Julie Hersh on ECT

By Julie Hersh

Julie Hersh presented to the U.S. Food and Drug Administration Neurological Devices Panel examining the reclassification of electroconvulsive therapy (ECT) devices on January 27, 2011. These are her remarks as published in the public record of the meeting.

Hi. I’m Julie Hersh, and I am an ECT patient, and I’m part of the silent majority of those who have greatly benefited from ECT.

In 2001, after nine months of debilitating clinical depression and three suicide attempts, I did ECT at the insistence of my psychiatrist and my husband. The results for me were miraculous. I can remember the day after my first treatment, opening up my journal and looking at the page and thinking, who is this person? I just felt so completely differently from the point that I wanted to die to suddenly my life became real again. I was able to return to my life as a mother of a five- and seven-year-old, an active volunteer in the community, and a wife almost immediately. I had some short-term memory issues the two weeks before and the two weeks after ECT, but within a few weeks after that, my short-term memory was completely recovered, and I function very well.

At the pleading of my psychiatrist not to in 2005, I went off medication, and I relapsed in 2007 again and got to the point where I had to do ECT again, and again, the results were very positive for me.

In the almost decade since my last suicide attempt, I have raised my children. They’re 14 and 16 years old. I’ve written a book. I’ve been president of the Dallas Children’s Theater, raised millions of dollars in fundraising for my community, and I’m on the board of the Dallas Theater Center and UT Southwestern Medical Board. Without ECT, I would be dead.

ECT is an assessment of risk. Not everyone should do ECT. It’s a very serious procedure, but for people like me, ECT is a risk worth taking. I would urge you to make this procedure available for more people. It saved my life. Thank you.

And since I have written this book and I have been speaking, the book was published in April, and I’ve done about 80 speaking engagements since then. I’ve helped two other people who are in a debilitated state of depression, one woman who seemed exactly as I did in 2001, and I encouraged her to see my psychiatrist.

I had never met this woman before. She was hidden in her room, afraid to talk to me, but I came to her house on her husband’s pleas. She finally talked to me, snuck out of the room and spoke to me for about an hour, and she said that that was the most she had talked to someone in over three months. She did ECT. I didn’t see her.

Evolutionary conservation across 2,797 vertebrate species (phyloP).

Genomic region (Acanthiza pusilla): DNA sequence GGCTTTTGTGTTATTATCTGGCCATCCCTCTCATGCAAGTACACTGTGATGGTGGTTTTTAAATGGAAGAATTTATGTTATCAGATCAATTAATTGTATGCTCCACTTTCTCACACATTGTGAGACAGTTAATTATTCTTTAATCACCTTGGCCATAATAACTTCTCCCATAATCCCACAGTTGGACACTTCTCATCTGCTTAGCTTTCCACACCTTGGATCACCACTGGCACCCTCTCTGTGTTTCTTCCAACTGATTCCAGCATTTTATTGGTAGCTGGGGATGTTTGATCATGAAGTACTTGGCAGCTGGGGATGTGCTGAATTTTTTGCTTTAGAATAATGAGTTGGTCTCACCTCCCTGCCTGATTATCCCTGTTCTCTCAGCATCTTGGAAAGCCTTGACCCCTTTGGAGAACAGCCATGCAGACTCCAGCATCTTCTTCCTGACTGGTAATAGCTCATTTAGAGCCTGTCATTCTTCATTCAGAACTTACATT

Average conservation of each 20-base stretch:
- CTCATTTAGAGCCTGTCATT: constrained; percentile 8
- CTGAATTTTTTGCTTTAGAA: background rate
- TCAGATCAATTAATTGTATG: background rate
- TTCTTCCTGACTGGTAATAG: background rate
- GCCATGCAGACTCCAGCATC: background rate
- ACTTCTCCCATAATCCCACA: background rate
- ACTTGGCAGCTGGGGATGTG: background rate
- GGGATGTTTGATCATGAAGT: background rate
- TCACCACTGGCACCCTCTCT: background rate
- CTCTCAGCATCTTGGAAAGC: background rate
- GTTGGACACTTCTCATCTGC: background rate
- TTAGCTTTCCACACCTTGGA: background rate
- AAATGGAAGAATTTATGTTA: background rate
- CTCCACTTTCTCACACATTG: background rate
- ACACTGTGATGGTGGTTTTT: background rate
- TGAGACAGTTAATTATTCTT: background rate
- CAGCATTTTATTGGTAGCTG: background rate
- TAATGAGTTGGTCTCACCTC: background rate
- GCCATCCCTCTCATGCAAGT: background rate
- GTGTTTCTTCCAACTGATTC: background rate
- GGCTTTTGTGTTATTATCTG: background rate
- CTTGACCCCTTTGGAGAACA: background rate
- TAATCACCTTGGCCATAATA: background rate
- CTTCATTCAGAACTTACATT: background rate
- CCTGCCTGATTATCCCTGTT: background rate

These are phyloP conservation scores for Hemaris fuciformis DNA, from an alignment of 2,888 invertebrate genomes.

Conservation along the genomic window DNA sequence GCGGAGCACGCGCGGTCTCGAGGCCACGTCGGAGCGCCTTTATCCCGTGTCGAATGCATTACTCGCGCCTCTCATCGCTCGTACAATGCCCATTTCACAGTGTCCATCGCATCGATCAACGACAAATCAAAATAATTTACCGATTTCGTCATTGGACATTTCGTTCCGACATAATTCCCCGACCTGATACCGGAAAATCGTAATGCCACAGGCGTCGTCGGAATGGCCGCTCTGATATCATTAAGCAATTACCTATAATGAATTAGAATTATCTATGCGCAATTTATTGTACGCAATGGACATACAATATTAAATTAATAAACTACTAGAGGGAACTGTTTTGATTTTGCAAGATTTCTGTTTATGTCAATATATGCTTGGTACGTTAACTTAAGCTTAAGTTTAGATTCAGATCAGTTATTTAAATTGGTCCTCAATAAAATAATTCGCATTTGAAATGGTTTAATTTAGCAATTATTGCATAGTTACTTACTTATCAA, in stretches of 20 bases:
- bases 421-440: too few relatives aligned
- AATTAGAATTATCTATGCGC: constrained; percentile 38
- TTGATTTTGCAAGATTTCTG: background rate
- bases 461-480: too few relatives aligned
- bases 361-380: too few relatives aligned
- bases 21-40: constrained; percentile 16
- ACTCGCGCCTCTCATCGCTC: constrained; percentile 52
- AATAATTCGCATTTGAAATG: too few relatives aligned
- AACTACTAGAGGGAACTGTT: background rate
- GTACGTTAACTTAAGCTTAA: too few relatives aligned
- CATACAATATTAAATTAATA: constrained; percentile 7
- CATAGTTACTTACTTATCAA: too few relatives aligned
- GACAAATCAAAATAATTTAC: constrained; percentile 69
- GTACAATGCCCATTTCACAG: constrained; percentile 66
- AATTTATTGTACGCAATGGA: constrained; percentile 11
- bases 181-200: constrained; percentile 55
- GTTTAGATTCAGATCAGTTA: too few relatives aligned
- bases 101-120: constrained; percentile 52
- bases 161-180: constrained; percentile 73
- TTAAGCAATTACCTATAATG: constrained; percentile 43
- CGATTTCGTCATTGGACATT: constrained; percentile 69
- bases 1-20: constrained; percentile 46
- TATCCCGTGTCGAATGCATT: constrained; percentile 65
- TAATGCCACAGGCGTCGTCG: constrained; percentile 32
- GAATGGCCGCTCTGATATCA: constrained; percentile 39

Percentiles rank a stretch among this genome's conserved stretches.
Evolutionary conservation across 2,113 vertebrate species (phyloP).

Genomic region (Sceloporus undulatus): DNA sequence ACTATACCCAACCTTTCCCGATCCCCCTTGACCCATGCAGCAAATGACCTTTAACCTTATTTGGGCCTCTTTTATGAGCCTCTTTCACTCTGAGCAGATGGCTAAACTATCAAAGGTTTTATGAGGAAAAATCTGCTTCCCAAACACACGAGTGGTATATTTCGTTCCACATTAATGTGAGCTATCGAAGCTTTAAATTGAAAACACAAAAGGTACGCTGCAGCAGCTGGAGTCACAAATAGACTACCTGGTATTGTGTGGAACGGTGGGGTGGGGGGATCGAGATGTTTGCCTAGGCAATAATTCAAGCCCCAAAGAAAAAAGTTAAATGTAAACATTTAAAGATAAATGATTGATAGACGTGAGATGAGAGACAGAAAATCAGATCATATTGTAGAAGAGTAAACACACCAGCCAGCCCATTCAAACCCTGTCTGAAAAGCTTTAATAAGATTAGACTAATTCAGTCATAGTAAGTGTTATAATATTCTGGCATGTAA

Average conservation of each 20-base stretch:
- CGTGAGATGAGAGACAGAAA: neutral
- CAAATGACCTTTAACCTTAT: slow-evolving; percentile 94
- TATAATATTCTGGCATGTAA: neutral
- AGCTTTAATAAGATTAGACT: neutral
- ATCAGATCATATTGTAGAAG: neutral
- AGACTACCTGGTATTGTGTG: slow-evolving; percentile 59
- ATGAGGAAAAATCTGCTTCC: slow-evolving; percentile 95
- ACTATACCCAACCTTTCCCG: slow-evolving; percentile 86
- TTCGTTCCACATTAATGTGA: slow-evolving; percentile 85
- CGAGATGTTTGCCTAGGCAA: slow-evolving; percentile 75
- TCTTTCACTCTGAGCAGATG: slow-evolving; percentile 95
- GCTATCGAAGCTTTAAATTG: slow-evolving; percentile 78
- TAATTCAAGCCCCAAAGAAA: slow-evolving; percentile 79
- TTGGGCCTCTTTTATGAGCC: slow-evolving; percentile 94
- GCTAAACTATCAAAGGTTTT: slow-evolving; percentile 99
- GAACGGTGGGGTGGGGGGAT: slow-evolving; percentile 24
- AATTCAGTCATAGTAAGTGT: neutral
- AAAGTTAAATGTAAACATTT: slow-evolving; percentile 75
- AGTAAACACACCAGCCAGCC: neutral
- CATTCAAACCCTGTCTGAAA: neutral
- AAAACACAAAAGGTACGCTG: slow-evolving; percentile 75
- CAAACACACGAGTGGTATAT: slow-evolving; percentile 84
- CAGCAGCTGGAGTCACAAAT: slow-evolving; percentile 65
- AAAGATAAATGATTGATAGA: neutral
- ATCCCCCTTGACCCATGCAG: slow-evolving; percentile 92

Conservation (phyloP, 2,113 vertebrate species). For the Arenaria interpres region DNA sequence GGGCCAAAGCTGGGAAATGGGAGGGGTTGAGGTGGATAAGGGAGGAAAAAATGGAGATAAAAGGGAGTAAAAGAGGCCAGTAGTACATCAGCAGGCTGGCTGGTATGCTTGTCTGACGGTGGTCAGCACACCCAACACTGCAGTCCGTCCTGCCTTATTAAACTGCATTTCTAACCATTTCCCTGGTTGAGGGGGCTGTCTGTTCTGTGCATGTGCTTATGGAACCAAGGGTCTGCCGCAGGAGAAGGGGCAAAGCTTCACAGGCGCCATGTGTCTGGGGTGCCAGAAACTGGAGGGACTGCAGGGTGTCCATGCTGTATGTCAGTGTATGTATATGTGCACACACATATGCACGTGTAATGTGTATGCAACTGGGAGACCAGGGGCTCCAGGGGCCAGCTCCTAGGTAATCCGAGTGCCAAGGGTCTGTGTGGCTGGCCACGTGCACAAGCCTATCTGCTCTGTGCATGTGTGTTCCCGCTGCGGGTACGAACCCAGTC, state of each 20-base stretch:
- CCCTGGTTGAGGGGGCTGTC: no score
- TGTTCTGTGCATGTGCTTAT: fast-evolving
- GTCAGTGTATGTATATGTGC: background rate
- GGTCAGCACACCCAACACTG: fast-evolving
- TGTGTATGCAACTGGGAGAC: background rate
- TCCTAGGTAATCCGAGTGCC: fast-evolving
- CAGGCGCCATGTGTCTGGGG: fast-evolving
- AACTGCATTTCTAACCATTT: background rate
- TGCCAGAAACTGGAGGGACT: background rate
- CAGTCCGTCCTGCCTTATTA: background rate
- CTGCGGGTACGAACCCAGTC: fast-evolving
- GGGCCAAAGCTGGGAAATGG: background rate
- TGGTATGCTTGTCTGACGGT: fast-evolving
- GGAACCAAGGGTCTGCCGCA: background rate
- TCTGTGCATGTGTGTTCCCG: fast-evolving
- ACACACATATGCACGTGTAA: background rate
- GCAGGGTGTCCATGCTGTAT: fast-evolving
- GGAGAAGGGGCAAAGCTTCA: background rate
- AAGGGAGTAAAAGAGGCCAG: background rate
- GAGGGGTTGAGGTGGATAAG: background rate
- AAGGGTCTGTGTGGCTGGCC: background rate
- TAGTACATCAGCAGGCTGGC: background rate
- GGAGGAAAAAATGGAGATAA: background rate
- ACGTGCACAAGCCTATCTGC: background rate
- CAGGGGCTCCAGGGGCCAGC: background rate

About six months later, a woman came up to me at the gym I work out in, and she said, “Julie, hi. How are you doing?” And I looked at her and I said, “I don’t think I know you.” And she said her name, and I realized then who it was. This was a person completely transformed, a person who was alive and invigorated about life. Six months earlier, she had told me that she was eyeing a bottle of pills. She wanted to take her life. She felt like she was useless and no good for the world even though she had two wonderful children and a husband who loved her dearly.

I have another example of a very good friend that I helped who was exceedingly depressed and had come under the impression that he had done some dramatically things wrong to his family which he hadn’t. His wife was very skeptical about ECT. She talked with me, read my book. He did ECT, and again he’s fully functional. I had coffee with him about a week ago, and he is reengaged and reinvigorated about life.

So, unfortunately, most of the people like me wouldn’t go through snow and sleet and bribe a taxi guy to get here today, but ECT is a fabulous tool, and again I really urge you not to restrict it from the people who get benefit from it. Thank you very much.

 

APA Reference
Julie Hersh. (2011). Julie Hersh on ECT. Psych Central. Retrieved on October 24, 2014, from http://psychcentral.com/lib/julie-hersh-on-ect/0007287
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